I had changed schools just the year before, and held desperately, perhaps crucially, onto the belief that these cards containing heartfelt written words from my old friends and the memories, the warmth, the safety I enjoyed reading them would be the cure-all to my gnawing, searing loneliness. I thought that I could build a mighty, magical wall of cards that would safeguard me from the slurs, the jeers, the raised eyebrows that came my way every now and then because I was Minh Thu Pham instead of Anne Smith or Kate Miller or Charlotte Johnson.

When I was fourteen, my bedroom was a product of three entire days spent on Pinterest seeking inspiration; so, naturally, it resembled the bedroom of an Insta-ready, leggings-wearing, Ugg boots-owning, acai bowl-obsessed teenage girl. I didn’t have Instagram. I found leggings uncomfortable. I thought Uggs weren’t warm enough. And I had never tasted an açaí bowl. I also mispronounced açaí, and continued doing so for the next four years.

Compliments about how aesthetically pleasing my room looked constituted a not so insignificant part of my self-esteem.

When I was sixteen, my bedroom was filled with iGCSE notes, flash cards, binders, and textbooks. There were scattered pages detailing the differences between alkanes and alkenes. There was a note written in Sharpie about how writing “the mitochondria is the powerhouse of the cell” would not earn us full credit. There was a copy of the Aeneid: Book XII, an old edition of Pride and Prejudice, and a Spanish vocabulary book.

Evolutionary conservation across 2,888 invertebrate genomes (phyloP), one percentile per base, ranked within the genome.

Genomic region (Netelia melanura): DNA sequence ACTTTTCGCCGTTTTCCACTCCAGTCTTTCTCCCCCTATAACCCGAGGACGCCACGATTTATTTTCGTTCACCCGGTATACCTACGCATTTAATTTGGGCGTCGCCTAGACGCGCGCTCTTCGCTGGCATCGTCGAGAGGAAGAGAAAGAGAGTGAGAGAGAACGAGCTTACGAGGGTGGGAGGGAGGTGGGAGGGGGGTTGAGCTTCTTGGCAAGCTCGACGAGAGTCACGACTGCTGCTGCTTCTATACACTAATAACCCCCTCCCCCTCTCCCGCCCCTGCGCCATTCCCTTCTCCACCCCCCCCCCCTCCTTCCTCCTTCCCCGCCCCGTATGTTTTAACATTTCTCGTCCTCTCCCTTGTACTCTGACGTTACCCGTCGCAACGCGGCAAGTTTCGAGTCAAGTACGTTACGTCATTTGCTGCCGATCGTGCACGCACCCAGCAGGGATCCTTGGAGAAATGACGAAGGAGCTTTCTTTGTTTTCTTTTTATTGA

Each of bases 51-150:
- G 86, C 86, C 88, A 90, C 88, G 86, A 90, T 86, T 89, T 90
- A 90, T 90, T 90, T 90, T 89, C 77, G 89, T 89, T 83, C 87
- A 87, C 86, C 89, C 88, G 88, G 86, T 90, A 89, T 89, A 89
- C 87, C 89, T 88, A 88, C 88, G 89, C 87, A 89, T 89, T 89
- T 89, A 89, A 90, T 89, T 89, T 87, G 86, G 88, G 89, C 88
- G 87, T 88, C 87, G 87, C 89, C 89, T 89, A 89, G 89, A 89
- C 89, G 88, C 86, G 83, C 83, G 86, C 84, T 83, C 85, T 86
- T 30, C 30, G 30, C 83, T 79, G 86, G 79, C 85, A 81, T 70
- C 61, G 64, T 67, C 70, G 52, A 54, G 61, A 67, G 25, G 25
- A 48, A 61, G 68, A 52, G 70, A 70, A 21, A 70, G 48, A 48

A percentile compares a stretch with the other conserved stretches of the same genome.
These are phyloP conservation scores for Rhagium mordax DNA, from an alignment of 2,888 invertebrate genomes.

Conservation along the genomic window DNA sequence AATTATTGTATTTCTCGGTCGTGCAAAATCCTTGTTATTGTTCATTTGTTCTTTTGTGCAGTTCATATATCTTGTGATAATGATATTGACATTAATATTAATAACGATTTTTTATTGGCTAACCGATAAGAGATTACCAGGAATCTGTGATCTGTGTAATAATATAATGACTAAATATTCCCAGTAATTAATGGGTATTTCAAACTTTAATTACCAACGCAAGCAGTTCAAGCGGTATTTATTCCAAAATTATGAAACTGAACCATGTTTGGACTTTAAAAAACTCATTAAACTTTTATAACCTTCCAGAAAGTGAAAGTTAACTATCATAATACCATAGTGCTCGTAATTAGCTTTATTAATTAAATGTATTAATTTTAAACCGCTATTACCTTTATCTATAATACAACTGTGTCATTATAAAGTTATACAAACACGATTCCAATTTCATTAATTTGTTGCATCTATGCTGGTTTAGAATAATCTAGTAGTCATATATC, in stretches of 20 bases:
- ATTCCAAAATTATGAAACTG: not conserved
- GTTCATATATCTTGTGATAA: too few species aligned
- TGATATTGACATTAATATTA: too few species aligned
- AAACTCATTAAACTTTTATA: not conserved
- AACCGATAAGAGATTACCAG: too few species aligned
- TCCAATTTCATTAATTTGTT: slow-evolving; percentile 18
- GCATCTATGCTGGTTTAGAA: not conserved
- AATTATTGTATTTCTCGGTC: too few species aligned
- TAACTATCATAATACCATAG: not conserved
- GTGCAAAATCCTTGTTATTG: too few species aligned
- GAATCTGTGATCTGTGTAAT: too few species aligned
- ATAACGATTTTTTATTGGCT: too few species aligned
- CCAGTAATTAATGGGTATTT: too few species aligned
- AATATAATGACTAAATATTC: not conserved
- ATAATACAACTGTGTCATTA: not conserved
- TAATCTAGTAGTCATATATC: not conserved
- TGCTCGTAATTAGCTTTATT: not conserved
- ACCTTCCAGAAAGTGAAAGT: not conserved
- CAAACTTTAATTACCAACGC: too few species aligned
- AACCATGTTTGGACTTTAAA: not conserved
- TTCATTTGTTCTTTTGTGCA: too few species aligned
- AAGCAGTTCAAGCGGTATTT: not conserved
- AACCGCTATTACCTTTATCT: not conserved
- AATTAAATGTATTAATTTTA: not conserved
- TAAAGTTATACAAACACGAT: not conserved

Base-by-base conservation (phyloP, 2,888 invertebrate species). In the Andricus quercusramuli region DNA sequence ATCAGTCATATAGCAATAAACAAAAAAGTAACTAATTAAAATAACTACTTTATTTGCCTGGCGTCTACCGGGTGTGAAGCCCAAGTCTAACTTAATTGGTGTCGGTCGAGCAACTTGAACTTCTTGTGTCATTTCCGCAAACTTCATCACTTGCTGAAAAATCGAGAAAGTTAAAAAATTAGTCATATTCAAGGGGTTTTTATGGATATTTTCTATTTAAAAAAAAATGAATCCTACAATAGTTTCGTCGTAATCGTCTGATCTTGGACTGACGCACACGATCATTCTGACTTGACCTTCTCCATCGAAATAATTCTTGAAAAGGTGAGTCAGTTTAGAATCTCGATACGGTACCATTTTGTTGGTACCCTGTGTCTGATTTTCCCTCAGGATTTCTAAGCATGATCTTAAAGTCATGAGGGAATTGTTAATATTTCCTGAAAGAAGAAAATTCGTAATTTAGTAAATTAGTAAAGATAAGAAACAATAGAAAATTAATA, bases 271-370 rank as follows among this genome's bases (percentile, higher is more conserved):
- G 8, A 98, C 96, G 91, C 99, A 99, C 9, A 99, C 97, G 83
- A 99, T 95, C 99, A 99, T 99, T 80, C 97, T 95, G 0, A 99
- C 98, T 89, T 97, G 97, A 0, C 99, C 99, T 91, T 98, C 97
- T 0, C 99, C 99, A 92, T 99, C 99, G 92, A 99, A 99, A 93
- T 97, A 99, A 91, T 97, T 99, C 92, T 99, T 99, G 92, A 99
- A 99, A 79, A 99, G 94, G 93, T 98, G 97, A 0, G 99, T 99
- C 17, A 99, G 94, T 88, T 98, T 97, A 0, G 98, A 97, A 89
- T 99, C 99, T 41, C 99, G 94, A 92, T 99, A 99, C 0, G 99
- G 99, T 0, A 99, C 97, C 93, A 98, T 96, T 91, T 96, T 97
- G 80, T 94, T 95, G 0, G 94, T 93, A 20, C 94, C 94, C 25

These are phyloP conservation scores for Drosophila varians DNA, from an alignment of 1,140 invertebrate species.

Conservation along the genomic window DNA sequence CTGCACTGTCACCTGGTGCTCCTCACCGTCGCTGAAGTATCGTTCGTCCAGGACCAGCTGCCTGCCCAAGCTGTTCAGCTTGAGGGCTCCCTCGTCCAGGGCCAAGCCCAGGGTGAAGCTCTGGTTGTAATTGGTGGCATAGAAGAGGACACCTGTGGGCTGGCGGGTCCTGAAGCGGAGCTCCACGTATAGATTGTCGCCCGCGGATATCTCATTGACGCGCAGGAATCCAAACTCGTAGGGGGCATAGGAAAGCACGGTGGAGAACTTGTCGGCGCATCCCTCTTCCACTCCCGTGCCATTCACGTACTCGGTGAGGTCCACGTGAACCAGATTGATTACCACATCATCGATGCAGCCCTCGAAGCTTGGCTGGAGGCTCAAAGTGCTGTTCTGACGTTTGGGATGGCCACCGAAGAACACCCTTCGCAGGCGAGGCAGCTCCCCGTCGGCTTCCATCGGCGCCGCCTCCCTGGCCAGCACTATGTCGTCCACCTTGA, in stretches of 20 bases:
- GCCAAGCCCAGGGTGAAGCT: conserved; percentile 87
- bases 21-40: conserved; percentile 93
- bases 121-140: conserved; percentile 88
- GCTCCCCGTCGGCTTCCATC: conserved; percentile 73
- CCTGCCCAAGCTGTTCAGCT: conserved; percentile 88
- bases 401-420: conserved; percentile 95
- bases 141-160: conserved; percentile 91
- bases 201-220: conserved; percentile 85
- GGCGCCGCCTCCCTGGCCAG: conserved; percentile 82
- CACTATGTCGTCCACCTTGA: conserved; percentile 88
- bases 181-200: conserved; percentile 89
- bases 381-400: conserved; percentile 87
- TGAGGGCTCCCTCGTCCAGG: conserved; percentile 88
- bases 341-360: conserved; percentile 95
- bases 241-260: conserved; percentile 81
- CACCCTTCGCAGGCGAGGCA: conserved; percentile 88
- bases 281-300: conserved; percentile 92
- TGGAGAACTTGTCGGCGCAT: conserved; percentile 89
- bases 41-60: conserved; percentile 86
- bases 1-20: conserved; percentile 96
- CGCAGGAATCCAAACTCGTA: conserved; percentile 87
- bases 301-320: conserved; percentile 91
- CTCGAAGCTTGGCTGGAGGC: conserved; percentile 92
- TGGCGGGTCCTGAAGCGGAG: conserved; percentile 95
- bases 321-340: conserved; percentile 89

Later that year, some girl made some under-the-breath, overtly offensive comment, but, by then, I had already moved to Southern California. I unfollowed her on every form of social media and went back to studying for the SAT.

When I was eighteen, my bedroom was shared. My roommate loved applied math and economics, almost dressed up as a Whole Foods bag for Halloween, and was a great listener and late-night conversationalist.

Because it obviously couldn’t be that difficult to be a responsible, organized, always-put-together, early-rising college student, I resolved that, on every school day for the next four years, I would plan out my outfit for the next morning, go to sleep at eleven, wake up at eight, and spend fifteen minutes on my makeup. This arrangement lasted a grand total of three days.

By the end of the year, waking up for my 1pm computer science class had become an arduous effort. Yet, every day, I would still take time to do my makeup; the blemishes, scars, discolorations, and craters had to stay dormant beneath layers and layers of feigned confidence.

When I was twenty, my bedroom felt like home. There were two fans that were still used throughout the winter. There was a poster of Gustav Klimt’s The Kiss. There was a sizeable Vietnamese flag, a sizeable Dominican flag, and a sizeable, though folded up, Vatican flag. On my bed were Pikachu, Bulbasaur, and the pig from Moana. There were four copies of the do’s and don’ts of different countries in ASEAN that my boyfriend and I had picked up at the Bangkok airport over the summer. The room had no color scheme; it was not inspired by Pinterest or Etsy or Tumblr. But it had a persona of its own: colorful, eccentric, goofy, sometimes a little careless.

In an almost hidden corner of my dresser, a makeup set was gathering dust.